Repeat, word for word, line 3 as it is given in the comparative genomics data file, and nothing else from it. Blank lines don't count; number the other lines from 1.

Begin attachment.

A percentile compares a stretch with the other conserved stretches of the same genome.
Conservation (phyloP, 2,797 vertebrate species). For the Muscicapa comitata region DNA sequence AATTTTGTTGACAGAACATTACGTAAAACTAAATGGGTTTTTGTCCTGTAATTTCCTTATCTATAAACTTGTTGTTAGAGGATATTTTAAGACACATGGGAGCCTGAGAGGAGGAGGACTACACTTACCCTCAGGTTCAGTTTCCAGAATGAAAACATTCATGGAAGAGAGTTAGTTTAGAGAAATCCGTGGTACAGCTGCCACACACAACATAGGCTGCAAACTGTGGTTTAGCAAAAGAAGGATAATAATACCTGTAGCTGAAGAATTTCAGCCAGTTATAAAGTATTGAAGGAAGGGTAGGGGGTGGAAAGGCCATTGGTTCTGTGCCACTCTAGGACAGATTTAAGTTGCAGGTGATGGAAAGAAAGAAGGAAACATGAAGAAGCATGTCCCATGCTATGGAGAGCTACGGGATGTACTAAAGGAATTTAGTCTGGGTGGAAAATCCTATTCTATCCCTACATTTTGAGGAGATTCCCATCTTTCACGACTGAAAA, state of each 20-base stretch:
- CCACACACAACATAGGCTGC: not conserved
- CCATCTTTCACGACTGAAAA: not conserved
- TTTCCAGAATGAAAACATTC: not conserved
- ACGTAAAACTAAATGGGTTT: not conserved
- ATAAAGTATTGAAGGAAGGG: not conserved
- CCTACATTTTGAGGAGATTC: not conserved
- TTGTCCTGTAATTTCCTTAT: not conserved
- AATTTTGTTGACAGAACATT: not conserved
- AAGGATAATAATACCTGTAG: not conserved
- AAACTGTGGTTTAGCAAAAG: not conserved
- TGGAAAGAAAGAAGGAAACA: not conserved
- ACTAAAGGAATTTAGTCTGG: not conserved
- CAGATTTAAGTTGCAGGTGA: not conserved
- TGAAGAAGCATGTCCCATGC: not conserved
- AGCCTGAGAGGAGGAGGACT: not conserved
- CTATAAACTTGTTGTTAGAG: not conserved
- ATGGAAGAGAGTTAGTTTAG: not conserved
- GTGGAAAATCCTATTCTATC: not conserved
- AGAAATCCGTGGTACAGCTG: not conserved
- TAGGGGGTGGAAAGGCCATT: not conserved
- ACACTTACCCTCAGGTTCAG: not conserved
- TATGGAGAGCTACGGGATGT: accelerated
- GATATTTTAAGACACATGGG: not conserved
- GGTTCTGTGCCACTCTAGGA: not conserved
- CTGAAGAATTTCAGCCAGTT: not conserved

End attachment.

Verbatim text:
- CCACACACAACATAGGCTGC: not conserved